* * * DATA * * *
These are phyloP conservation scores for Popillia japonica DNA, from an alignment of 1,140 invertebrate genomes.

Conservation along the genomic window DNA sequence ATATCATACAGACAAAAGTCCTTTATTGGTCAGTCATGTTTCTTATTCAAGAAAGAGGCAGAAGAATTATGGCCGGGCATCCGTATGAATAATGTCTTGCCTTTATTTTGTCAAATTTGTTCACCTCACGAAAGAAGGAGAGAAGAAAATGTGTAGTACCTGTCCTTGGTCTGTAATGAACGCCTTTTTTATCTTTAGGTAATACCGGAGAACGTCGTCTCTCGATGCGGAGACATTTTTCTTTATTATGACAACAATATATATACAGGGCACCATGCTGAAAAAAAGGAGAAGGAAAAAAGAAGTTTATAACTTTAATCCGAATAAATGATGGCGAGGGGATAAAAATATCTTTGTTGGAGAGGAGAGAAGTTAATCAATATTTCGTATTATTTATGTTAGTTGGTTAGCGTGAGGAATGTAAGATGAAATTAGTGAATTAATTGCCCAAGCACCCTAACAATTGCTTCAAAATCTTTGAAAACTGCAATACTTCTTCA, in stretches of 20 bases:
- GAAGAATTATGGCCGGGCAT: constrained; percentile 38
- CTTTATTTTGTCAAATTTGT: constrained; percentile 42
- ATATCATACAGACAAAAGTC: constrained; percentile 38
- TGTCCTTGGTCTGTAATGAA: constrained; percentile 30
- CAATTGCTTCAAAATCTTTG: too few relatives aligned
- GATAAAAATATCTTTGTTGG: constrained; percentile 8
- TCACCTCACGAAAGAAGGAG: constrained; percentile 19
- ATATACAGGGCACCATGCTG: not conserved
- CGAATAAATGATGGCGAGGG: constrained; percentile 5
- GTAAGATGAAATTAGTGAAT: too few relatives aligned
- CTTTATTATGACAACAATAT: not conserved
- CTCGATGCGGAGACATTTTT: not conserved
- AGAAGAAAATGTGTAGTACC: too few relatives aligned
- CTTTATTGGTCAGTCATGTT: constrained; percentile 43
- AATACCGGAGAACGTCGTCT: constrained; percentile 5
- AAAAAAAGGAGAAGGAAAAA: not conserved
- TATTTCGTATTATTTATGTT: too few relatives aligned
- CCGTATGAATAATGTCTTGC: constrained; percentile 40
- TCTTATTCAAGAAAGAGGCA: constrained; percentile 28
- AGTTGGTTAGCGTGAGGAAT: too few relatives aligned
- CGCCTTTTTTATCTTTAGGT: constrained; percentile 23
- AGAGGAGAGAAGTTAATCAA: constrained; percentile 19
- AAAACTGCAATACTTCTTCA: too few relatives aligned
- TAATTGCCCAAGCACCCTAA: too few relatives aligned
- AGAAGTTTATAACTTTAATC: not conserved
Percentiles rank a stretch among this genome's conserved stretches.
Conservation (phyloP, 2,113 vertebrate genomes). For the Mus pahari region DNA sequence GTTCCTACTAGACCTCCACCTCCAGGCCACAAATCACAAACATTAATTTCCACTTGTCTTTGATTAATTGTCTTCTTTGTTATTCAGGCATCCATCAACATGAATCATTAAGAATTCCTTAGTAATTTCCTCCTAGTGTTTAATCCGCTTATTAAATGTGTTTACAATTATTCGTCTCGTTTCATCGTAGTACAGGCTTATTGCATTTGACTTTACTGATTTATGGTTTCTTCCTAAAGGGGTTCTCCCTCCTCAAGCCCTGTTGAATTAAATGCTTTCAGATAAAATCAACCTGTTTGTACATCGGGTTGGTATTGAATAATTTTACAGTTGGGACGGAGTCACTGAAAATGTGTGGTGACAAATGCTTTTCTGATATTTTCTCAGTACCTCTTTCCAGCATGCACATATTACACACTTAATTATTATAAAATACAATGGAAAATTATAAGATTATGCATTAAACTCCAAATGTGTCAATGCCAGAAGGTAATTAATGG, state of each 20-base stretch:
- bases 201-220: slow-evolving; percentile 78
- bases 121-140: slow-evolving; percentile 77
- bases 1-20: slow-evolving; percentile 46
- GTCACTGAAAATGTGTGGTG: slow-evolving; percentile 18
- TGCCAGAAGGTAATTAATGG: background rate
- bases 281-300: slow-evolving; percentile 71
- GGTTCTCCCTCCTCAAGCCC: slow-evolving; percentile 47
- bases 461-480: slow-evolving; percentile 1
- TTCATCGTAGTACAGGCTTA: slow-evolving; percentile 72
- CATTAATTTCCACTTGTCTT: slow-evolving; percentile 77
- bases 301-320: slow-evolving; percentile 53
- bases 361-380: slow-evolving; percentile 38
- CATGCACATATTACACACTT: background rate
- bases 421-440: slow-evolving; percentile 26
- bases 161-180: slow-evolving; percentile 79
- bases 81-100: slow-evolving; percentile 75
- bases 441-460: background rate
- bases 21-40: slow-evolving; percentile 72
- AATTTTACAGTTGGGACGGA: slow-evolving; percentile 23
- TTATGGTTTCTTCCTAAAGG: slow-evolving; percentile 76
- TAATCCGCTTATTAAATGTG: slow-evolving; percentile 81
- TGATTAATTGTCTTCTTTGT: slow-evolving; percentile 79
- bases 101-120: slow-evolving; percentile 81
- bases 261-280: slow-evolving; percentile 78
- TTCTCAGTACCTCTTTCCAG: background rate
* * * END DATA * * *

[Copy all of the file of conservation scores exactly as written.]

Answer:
These are phyloP conservation scores for Popillia japonica DNA, from an alignment of 1,140 invertebrate genomes.

Conservation along the genomic window DNA sequence ATATCATACAGACAAAAGTCCTTTATTGGTCAGTCATGTTTCTTATTCAAGAAAGAGGCAGAAGAATTATGGCCGGGCATCCGTATGAATAATGTCTTGCCTTTATTTTGTCAAATTTGTTCACCTCACGAAAGAAGGAGAGAAGAAAATGTGTAGTACCTGTCCTTGGTCTGTAATGAACGCCTTTTTTATCTTTAGGTAATACCGGAGAACGTCGTCTCTCGATGCGGAGACATTTTTCTTTATTATGACAACAATATATATACAGGGCACCATGCTGAAAAAAAGGAGAAGGAAAAAAGAAGTTTATAACTTTAATCCGAATAAATGATGGCGAGGGGATAAAAATATCTTTGTTGGAGAGGAGAGAAGTTAATCAATATTTCGTATTATTTATGTTAGTTGGTTAGCGTGAGGAATGTAAGATGAAATTAGTGAATTAATTGCCCAAGCACCCTAACAATTGCTTCAAAATCTTTGAAAACTGCAATACTTCTTCA, in stretches of 20 bases:
- GAAGAATTATGGCCGGGCAT: constrained; percentile 38
- CTTTATTTTGTCAAATTTGT: constrained; percentile 42
- ATATCATACAGACAAAAGTC: constrained; percentile 38
- TGTCCTTGGTCTGTAATGAA: constrained; percentile 30
- CAATTGCTTCAAAATCTTTG: too few relatives aligned
- GATAAAAATATCTTTGTTGG: constrained; percentile 8
- TCACCTCACGAAAGAAGGAG: constrained; percentile 19
- ATATACAGGGCACCATGCTG: not conserved
- CGAATAAATGATGGCGAGGG: constrained; percentile 5
- GTAAGATGAAATTAGTGAAT: too few relatives aligned
- CTTTATTATGACAACAATAT: not conserved
- CTCGATGCGGAGACATTTTT: not conserved
- AGAAGAAAATGTGTAGTACC: too few relatives aligned
- CTTTATTGGTCAGTCATGTT: constrained; percentile 43
- AATACCGGAGAACGTCGTCT: constrained; percentile 5
- AAAAAAAGGAGAAGGAAAAA: not conserved
- TATTTCGTATTATTTATGTT: too few relatives aligned
- CCGTATGAATAATGTCTTGC: constrained; percentile 40
- TCTTATTCAAGAAAGAGGCA: constrained; percentile 28
- AGTTGGTTAGCGTGAGGAAT: too few relatives aligned
- CGCCTTTTTTATCTTTAGGT: constrained; percentile 23
- AGAGGAGAGAAGTTAATCAA: constrained; percentile 19
- AAAACTGCAATACTTCTTCA: too few relatives aligned
- TAATTGCCCAAGCACCCTAA: too few relatives aligned
- AGAAGTTTATAACTTTAATC: not conserved
Percentiles rank a stretch among this genome's conserved stretches.
Conservation (phyloP, 2,113 vertebrate genomes). For the Mus pahari region DNA sequence GTTCCTACTAGACCTCCACCTCCAGGCCACAAATCACAAACATTAATTTCCACTTGTCTTTGATTAATTGTCTTCTTTGTTATTCAGGCATCCATCAACATGAATCATTAAGAATTCCTTAGTAATTTCCTCCTAGTGTTTAATCCGCTTATTAAATGTGTTTACAATTATTCGTCTCGTTTCATCGTAGTACAGGCTTATTGCATTTGACTTTACTGATTTATGGTTTCTTCCTAAAGGGGTTCTCCCTCCTCAAGCCCTGTTGAATTAAATGCTTTCAGATAAAATCAACCTGTTTGTACATCGGGTTGGTATTGAATAATTTTACAGTTGGGACGGAGTCACTGAAAATGTGTGGTGACAAATGCTTTTCTGATATTTTCTCAGTACCTCTTTCCAGCATGCACATATTACACACTTAATTATTATAAAATACAATGGAAAATTATAAGATTATGCATTAAACTCCAAATGTGTCAATGCCAGAAGGTAATTAATGG, state of each 20-base stretch:
- bases 201-220: slow-evolving; percentile 78
- bases 121-140: slow-evolving; percentile 77
- bases 1-20: slow-evolving; percentile 46
- GTCACTGAAAATGTGTGGTG: slow-evolving; percentile 18
- TGCCAGAAGGTAATTAATGG: background rate
- bases 281-300: slow-evolving; percentile 71
- GGTTCTCCCTCCTCAAGCCC: slow-evolving; percentile 47
- bases 461-480: slow-evolving; percentile 1
- TTCATCGTAGTACAGGCTTA: slow-evolving; percentile 72
- CATTAATTTCCACTTGTCTT: slow-evolving; percentile 77
- bases 301-320: slow-evolving; percentile 53
- bases 361-380: slow-evolving; percentile 38
- CATGCACATATTACACACTT: background rate
- bases 421-440: slow-evolving; percentile 26
- bases 161-180: slow-evolving; percentile 79
- bases 81-100: slow-evolving; percentile 75
- bases 441-460: background rate
- bases 21-40: slow-evolving; percentile 72
- AATTTTACAGTTGGGACGGA: slow-evolving; percentile 23
- TTATGGTTTCTTCCTAAAGG: slow-evolving; percentile 76
- TAATCCGCTTATTAAATGTG: slow-evolving; percentile 81
- TGATTAATTGTCTTCTTTGT: slow-evolving; percentile 79
- bases 101-120: slow-evolving; percentile 81
- bases 261-280: slow-evolving; percentile 78
- TTCTCAGTACCTCTTTCCAG: background rate